The gaze of this secret—vision, sight, observation—is primary. Yet it is incomplete. Sight at once recognizes the secret, but is unable to penetrate its contents. Derrida ties this to our being able to see other languages, and still not know what they mean despite their being viewable. This changes the concept of invisibility, adding another dimension to a word that seems obviously singular. Derrida says that the invisible can be understood in 2 ways: 1) in the way that I can hide something that can be seen (his example of putting a hand under a table, for instance), and 2) the absolute invisibility, “which has no structure of invisibility”, like the voice, music, smells (89). Note page 90 during lecture—awesome!

Page 91 takes us into another complicated move of Derrida’s: dissymmetry. He brings back Kierkegaard-de Silentio to discuss the Gospel of Matthew, the discourse on the gaze returns. The gaze places us between God much like the syntactical structure of tout autre est tout autre. On one end, we have God; on the other, we have us; in between, we have the gaze working as the copula. It is a dissymmetrical association. We can look at each end as opposites, similars, or something much more different and complex. The gaze renders the one side invisible to us. “God looks at me and I don’t see him and it is on the basis of this gaze that singles me out [ce regard qui me regarde] that my responsibility comes into being” (91). Okay, now what does this mean? Derrida says that our responsibility is not in our actions as a solitary being, but that “whatever is commanding me to make decisions, decisions that will nevertheless be mine and which I alone will have to answer for” (91). In other words, it is our conscience. The dyssmmetry creates the invisibility between us, and our secret. This is that double secret again.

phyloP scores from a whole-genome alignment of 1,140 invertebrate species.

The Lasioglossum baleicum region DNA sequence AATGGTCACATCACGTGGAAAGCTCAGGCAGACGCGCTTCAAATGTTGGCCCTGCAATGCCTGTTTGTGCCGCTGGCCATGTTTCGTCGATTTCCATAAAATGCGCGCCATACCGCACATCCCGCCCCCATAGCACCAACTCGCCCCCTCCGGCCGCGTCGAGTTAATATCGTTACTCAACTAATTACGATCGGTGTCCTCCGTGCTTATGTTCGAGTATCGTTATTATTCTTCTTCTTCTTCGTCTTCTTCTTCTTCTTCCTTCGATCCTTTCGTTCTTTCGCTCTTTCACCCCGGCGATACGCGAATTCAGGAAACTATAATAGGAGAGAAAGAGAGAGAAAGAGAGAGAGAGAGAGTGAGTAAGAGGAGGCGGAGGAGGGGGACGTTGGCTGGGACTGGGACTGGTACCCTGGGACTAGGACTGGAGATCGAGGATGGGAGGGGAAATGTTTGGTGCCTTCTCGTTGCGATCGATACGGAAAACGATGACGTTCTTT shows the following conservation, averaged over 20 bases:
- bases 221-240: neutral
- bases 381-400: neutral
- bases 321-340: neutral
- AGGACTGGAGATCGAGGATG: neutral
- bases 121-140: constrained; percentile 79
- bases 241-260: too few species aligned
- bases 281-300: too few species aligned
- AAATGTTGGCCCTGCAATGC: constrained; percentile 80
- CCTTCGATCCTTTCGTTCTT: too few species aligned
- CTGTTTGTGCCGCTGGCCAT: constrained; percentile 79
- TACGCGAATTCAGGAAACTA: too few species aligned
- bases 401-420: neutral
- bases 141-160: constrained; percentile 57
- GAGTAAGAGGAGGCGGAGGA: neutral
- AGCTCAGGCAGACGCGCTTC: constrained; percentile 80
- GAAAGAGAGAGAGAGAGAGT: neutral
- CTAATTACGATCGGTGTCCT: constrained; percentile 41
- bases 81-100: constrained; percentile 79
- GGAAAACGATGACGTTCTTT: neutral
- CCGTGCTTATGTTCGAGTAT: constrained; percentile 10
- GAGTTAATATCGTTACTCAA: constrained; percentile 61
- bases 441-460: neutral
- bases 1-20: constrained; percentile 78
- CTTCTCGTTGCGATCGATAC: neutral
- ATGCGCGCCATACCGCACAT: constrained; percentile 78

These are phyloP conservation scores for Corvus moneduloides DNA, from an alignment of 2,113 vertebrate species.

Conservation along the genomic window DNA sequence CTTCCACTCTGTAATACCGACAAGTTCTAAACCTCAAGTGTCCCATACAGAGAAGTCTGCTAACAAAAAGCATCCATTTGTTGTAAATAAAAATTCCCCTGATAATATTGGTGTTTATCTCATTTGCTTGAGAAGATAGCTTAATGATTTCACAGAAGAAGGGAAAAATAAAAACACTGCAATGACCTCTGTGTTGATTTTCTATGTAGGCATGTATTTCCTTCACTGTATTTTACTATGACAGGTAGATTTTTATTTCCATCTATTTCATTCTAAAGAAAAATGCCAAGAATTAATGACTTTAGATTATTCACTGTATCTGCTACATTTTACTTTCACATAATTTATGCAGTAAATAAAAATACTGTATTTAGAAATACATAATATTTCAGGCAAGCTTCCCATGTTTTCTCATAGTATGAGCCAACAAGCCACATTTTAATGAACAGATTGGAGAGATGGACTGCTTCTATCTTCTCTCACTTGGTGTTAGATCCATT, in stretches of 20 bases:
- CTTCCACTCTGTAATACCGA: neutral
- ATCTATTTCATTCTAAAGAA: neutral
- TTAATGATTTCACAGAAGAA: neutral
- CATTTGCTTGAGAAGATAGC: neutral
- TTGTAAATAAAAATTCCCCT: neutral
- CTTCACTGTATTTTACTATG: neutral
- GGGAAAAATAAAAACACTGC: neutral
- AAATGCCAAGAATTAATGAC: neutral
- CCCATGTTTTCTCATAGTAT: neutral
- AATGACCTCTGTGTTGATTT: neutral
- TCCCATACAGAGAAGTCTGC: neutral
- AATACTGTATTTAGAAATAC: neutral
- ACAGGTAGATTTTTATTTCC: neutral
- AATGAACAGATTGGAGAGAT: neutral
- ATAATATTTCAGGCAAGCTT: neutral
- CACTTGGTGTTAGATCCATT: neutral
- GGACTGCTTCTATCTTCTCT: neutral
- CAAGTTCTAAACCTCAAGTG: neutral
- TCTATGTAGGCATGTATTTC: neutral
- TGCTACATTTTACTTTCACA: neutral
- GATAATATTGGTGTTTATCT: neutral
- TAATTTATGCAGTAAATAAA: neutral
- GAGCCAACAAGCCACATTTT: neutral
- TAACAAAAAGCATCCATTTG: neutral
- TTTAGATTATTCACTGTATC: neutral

Derrida asks perhaps the most moral, ethical, responsible, pertinent question:

The question of the self: “who am I?” not in the sense of “who am I” but “who is this ‘I’” that can say “who”? What is the “I,” and what becomes of responsibility once the identity of the “I” trembles in secret? (92).

Accordingly, we are to ask this question. But, again, this question is an utmost complication. The entirety of Derrida’s argument comes together at this point (if such a thing is a Derridean possibility). The self, being the one that questions its own secret, is only responsible to itself. The gaze is this attempt at viewing its own secret that will always remain a secret. This is an act of conscience. And it is also the self’s connection to God. The move to view the invisible is a tricky paradox because of the very notion of conscience-invisibility. Derrida says, “This is the moment where the light or sun of the Good, as invisible source of intelligible visibility, but which is not itself an eye, goes beyond philosophy to become, in the Christian faith, a gaze. A personal gaze, that is, a face, a figure, and not a sun” (93). We would definitely need to unpack this.